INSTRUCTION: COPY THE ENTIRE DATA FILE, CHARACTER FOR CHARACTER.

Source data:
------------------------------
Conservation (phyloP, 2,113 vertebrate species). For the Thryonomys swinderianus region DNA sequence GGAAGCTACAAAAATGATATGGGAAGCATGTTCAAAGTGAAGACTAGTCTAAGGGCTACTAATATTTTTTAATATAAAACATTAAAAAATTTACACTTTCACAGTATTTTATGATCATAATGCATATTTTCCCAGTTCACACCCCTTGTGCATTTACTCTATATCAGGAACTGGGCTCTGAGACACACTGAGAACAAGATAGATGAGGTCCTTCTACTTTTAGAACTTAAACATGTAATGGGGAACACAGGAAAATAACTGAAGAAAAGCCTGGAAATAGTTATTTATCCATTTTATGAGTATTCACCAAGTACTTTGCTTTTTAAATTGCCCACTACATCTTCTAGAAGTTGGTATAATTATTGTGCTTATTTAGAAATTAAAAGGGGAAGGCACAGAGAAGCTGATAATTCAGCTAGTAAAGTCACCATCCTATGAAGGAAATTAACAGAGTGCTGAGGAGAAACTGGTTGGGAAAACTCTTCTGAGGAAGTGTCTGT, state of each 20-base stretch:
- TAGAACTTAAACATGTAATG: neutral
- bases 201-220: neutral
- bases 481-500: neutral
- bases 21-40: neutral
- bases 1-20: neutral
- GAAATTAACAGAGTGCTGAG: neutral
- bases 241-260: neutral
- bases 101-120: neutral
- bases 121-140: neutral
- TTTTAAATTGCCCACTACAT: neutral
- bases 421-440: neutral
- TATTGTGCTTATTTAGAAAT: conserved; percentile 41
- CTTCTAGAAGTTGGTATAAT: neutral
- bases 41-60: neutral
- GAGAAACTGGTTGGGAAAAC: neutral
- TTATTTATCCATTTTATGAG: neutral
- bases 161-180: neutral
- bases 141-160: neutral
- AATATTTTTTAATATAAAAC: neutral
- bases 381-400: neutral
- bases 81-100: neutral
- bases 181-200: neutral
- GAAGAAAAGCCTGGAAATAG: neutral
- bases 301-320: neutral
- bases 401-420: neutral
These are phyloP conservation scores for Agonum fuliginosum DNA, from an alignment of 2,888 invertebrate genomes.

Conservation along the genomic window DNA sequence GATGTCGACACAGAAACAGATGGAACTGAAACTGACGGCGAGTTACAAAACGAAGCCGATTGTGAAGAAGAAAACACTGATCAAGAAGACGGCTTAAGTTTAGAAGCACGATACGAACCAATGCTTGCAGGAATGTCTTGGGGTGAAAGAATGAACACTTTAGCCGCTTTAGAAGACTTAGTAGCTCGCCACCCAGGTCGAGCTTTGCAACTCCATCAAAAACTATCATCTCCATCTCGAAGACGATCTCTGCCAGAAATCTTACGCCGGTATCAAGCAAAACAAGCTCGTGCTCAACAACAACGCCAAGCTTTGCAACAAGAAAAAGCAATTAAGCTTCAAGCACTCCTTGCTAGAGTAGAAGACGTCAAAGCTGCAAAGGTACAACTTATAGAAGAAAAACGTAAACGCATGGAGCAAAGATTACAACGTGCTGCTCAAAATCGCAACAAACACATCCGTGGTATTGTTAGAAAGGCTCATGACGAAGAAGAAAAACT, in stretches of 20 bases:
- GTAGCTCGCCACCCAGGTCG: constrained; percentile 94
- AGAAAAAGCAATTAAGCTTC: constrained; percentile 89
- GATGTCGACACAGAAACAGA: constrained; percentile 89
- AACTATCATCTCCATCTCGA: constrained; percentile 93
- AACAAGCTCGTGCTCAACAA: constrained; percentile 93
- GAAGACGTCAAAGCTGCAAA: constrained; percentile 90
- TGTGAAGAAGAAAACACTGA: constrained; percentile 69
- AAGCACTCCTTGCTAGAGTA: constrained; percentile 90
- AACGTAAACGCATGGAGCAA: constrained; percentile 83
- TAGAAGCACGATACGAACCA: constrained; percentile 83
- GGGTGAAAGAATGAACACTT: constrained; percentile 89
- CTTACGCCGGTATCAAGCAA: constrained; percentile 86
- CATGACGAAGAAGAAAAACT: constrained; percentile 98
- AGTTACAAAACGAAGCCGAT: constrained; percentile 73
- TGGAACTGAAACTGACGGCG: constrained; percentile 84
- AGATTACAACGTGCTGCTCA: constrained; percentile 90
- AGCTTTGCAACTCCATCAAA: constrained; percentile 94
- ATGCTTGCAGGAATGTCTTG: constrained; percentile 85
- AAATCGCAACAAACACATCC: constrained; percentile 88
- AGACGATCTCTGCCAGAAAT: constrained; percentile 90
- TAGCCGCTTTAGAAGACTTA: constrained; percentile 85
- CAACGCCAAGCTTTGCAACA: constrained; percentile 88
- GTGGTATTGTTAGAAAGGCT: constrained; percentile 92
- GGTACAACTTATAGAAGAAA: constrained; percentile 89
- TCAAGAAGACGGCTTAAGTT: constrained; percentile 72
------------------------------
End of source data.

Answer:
Conservation (phyloP, 2,113 vertebrate species). For the Thryonomys swinderianus region DNA sequence GGAAGCTACAAAAATGATATGGGAAGCATGTTCAAAGTGAAGACTAGTCTAAGGGCTACTAATATTTTTTAATATAAAACATTAAAAAATTTACACTTTCACAGTATTTTATGATCATAATGCATATTTTCCCAGTTCACACCCCTTGTGCATTTACTCTATATCAGGAACTGGGCTCTGAGACACACTGAGAACAAGATAGATGAGGTCCTTCTACTTTTAGAACTTAAACATGTAATGGGGAACACAGGAAAATAACTGAAGAAAAGCCTGGAAATAGTTATTTATCCATTTTATGAGTATTCACCAAGTACTTTGCTTTTTAAATTGCCCACTACATCTTCTAGAAGTTGGTATAATTATTGTGCTTATTTAGAAATTAAAAGGGGAAGGCACAGAGAAGCTGATAATTCAGCTAGTAAAGTCACCATCCTATGAAGGAAATTAACAGAGTGCTGAGGAGAAACTGGTTGGGAAAACTCTTCTGAGGAAGTGTCTGT, state of each 20-base stretch:
- TAGAACTTAAACATGTAATG: neutral
- bases 201-220: neutral
- bases 481-500: neutral
- bases 21-40: neutral
- bases 1-20: neutral
- GAAATTAACAGAGTGCTGAG: neutral
- bases 241-260: neutral
- bases 101-120: neutral
- bases 121-140: neutral
- TTTTAAATTGCCCACTACAT: neutral
- bases 421-440: neutral
- TATTGTGCTTATTTAGAAAT: conserved; percentile 41
- CTTCTAGAAGTTGGTATAAT: neutral
- bases 41-60: neutral
- GAGAAACTGGTTGGGAAAAC: neutral
- TTATTTATCCATTTTATGAG: neutral
- bases 161-180: neutral
- bases 141-160: neutral
- AATATTTTTTAATATAAAAC: neutral
- bases 381-400: neutral
- bases 81-100: neutral
- bases 181-200: neutral
- GAAGAAAAGCCTGGAAATAG: neutral
- bases 301-320: neutral
- bases 401-420: neutral
These are phyloP conservation scores for Agonum fuliginosum DNA, from an alignment of 2,888 invertebrate genomes.

Conservation along the genomic window DNA sequence GATGTCGACACAGAAACAGATGGAACTGAAACTGACGGCGAGTTACAAAACGAAGCCGATTGTGAAGAAGAAAACACTGATCAAGAAGACGGCTTAAGTTTAGAAGCACGATACGAACCAATGCTTGCAGGAATGTCTTGGGGTGAAAGAATGAACACTTTAGCCGCTTTAGAAGACTTAGTAGCTCGCCACCCAGGTCGAGCTTTGCAACTCCATCAAAAACTATCATCTCCATCTCGAAGACGATCTCTGCCAGAAATCTTACGCCGGTATCAAGCAAAACAAGCTCGTGCTCAACAACAACGCCAAGCTTTGCAACAAGAAAAAGCAATTAAGCTTCAAGCACTCCTTGCTAGAGTAGAAGACGTCAAAGCTGCAAAGGTACAACTTATAGAAGAAAAACGTAAACGCATGGAGCAAAGATTACAACGTGCTGCTCAAAATCGCAACAAACACATCCGTGGTATTGTTAGAAAGGCTCATGACGAAGAAGAAAAACT, in stretches of 20 bases:
- GTAGCTCGCCACCCAGGTCG: constrained; percentile 94
- AGAAAAAGCAATTAAGCTTC: constrained; percentile 89
- GATGTCGACACAGAAACAGA: constrained; percentile 89
- AACTATCATCTCCATCTCGA: constrained; percentile 93
- AACAAGCTCGTGCTCAACAA: constrained; percentile 93
- GAAGACGTCAAAGCTGCAAA: constrained; percentile 90
- TGTGAAGAAGAAAACACTGA: constrained; percentile 69
- AAGCACTCCTTGCTAGAGTA: constrained; percentile 90
- AACGTAAACGCATGGAGCAA: constrained; percentile 83
- TAGAAGCACGATACGAACCA: constrained; percentile 83
- GGGTGAAAGAATGAACACTT: constrained; percentile 89
- CTTACGCCGGTATCAAGCAA: constrained; percentile 86
- CATGACGAAGAAGAAAAACT: constrained; percentile 98
- AGTTACAAAACGAAGCCGAT: constrained; percentile 73
- TGGAACTGAAACTGACGGCG: constrained; percentile 84
- AGATTACAACGTGCTGCTCA: constrained; percentile 90
- AGCTTTGCAACTCCATCAAA: constrained; percentile 94
- ATGCTTGCAGGAATGTCTTG: constrained; percentile 85
- AAATCGCAACAAACACATCC: constrained; percentile 88
- AGACGATCTCTGCCAGAAAT: constrained; percentile 90
- TAGCCGCTTTAGAAGACTTA: constrained; percentile 85
- CAACGCCAAGCTTTGCAACA: constrained; percentile 88
- GTGGTATTGTTAGAAAGGCT: constrained; percentile 92
- GGTACAACTTATAGAAGAAA: constrained; percentile 89
- TCAAGAAGACGGCTTAAGTT: constrained; percentile 72